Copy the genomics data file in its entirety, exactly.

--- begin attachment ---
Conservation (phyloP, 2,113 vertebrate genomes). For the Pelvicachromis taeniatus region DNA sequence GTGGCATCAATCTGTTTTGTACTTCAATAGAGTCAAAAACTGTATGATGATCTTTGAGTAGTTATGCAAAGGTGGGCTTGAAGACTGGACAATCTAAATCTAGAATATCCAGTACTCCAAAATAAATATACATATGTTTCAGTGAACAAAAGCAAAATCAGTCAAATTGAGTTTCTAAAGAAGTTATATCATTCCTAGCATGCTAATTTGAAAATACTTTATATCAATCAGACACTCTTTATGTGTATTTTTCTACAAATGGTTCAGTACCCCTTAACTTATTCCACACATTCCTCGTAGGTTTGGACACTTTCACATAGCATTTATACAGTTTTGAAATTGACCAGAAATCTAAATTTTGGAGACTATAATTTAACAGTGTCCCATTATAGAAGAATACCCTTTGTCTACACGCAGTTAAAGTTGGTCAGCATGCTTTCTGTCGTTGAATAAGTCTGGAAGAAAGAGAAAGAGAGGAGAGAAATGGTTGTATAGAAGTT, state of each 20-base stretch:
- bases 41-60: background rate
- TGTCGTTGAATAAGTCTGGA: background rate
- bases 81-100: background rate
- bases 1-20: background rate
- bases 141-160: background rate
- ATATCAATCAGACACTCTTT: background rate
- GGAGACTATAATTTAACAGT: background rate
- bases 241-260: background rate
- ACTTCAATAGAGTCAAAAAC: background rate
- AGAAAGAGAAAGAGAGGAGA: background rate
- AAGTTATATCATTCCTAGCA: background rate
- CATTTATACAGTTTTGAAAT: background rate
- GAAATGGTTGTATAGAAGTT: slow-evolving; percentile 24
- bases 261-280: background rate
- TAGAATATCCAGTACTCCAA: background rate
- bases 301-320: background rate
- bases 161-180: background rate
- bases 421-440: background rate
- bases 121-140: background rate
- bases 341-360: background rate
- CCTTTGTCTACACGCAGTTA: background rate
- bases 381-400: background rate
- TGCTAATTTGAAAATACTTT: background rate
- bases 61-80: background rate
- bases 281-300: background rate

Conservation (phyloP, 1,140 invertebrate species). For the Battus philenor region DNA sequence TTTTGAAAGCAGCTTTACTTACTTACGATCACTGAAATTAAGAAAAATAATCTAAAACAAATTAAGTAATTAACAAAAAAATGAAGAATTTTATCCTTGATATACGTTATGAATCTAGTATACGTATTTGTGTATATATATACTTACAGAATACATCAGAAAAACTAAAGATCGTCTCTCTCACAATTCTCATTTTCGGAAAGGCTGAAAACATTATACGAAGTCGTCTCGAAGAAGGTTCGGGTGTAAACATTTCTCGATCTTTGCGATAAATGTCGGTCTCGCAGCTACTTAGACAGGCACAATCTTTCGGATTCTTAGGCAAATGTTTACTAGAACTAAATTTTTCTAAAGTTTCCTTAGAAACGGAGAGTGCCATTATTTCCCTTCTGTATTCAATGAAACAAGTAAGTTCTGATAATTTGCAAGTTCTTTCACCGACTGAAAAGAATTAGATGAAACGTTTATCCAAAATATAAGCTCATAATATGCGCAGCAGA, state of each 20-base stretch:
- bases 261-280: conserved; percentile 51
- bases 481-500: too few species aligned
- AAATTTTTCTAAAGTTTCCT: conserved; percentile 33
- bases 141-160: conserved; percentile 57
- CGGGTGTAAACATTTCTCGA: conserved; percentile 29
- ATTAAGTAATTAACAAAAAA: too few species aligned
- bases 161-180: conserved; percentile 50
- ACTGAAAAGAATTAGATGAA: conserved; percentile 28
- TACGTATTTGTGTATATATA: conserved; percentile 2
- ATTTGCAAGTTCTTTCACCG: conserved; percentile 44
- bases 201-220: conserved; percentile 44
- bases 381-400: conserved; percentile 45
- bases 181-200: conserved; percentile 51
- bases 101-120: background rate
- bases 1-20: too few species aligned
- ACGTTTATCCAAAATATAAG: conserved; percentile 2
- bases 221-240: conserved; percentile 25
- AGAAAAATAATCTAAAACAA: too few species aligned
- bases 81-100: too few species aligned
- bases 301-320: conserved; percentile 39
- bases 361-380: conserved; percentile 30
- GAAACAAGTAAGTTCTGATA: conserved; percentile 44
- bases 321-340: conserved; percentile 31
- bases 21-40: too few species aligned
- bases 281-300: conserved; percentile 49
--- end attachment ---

Conservation (phyloP, 2,113 vertebrate genomes). For the Pelvicachromis taeniatus region DNA sequence GTGGCATCAATCTGTTTTGTACTTCAATAGAGTCAAAAACTGTATGATGATCTTTGAGTAGTTATGCAAAGGTGGGCTTGAAGACTGGACAATCTAAATCTAGAATATCCAGTACTCCAAAATAAATATACATATGTTTCAGTGAACAAAAGCAAAATCAGTCAAATTGAGTTTCTAAAGAAGTTATATCATTCCTAGCATGCTAATTTGAAAATACTTTATATCAATCAGACACTCTTTATGTGTATTTTTCTACAAATGGTTCAGTACCCCTTAACTTATTCCACACATTCCTCGTAGGTTTGGACACTTTCACATAGCATTTATACAGTTTTGAAATTGACCAGAAATCTAAATTTTGGAGACTATAATTTAACAGTGTCCCATTATAGAAGAATACCCTTTGTCTACACGCAGTTAAAGTTGGTCAGCATGCTTTCTGTCGTTGAATAAGTCTGGAAGAAAGAGAAAGAGAGGAGAGAAATGGTTGTATAGAAGTT, state of each 20-base stretch:
- bases 41-60: background rate
- TGTCGTTGAATAAGTCTGGA: background rate
- bases 81-100: background rate
- bases 1-20: background rate
- bases 141-160: background rate
- ATATCAATCAGACACTCTTT: background rate
- GGAGACTATAATTTAACAGT: background rate
- bases 241-260: background rate
- ACTTCAATAGAGTCAAAAAC: background rate
- AGAAAGAGAAAGAGAGGAGA: background rate
- AAGTTATATCATTCCTAGCA: background rate
- CATTTATACAGTTTTGAAAT: background rate
- GAAATGGTTGTATAGAAGTT: slow-evolving; percentile 24
- bases 261-280: background rate
- TAGAATATCCAGTACTCCAA: background rate
- bases 301-320: background rate
- bases 161-180: background rate
- bases 421-440: background rate
- bases 121-140: background rate
- bases 341-360: background rate
- CCTTTGTCTACACGCAGTTA: background rate
- bases 381-400: background rate
- TGCTAATTTGAAAATACTTT: background rate
- bases 61-80: background rate
- bases 281-300: background rate

Conservation (phyloP, 1,140 invertebrate species). For the Battus philenor region DNA sequence TTTTGAAAGCAGCTTTACTTACTTACGATCACTGAAATTAAGAAAAATAATCTAAAACAAATTAAGTAATTAACAAAAAAATGAAGAATTTTATCCTTGATATACGTTATGAATCTAGTATACGTATTTGTGTATATATATACTTACAGAATACATCAGAAAAACTAAAGATCGTCTCTCTCACAATTCTCATTTTCGGAAAGGCTGAAAACATTATACGAAGTCGTCTCGAAGAAGGTTCGGGTGTAAACATTTCTCGATCTTTGCGATAAATGTCGGTCTCGCAGCTACTTAGACAGGCACAATCTTTCGGATTCTTAGGCAAATGTTTACTAGAACTAAATTTTTCTAAAGTTTCCTTAGAAACGGAGAGTGCCATTATTTCCCTTCTGTATTCAATGAAACAAGTAAGTTCTGATAATTTGCAAGTTCTTTCACCGACTGAAAAGAATTAGATGAAACGTTTATCCAAAATATAAGCTCATAATATGCGCAGCAGA, state of each 20-base stretch:
- bases 261-280: conserved; percentile 51
- bases 481-500: too few species aligned
- AAATTTTTCTAAAGTTTCCT: conserved; percentile 33
- bases 141-160: conserved; percentile 57
- CGGGTGTAAACATTTCTCGA: conserved; percentile 29
- ATTAAGTAATTAACAAAAAA: too few species aligned
- bases 161-180: conserved; percentile 50
- ACTGAAAAGAATTAGATGAA: conserved; percentile 28
- TACGTATTTGTGTATATATA: conserved; percentile 2
- ATTTGCAAGTTCTTTCACCG: conserved; percentile 44
- bases 201-220: conserved; percentile 44
- bases 381-400: conserved; percentile 45
- bases 181-200: conserved; percentile 51
- bases 101-120: background rate
- bases 1-20: too few species aligned
- ACGTTTATCCAAAATATAAG: conserved; percentile 2
- bases 221-240: conserved; percentile 25
- AGAAAAATAATCTAAAACAA: too few species aligned
- bases 81-100: too few species aligned
- bases 301-320: conserved; percentile 39
- bases 361-380: conserved; percentile 30
- GAAACAAGTAAGTTCTGATA: conserved; percentile 44
- bases 321-340: conserved; percentile 31
- bases 21-40: too few species aligned
- bases 281-300: conserved; percentile 49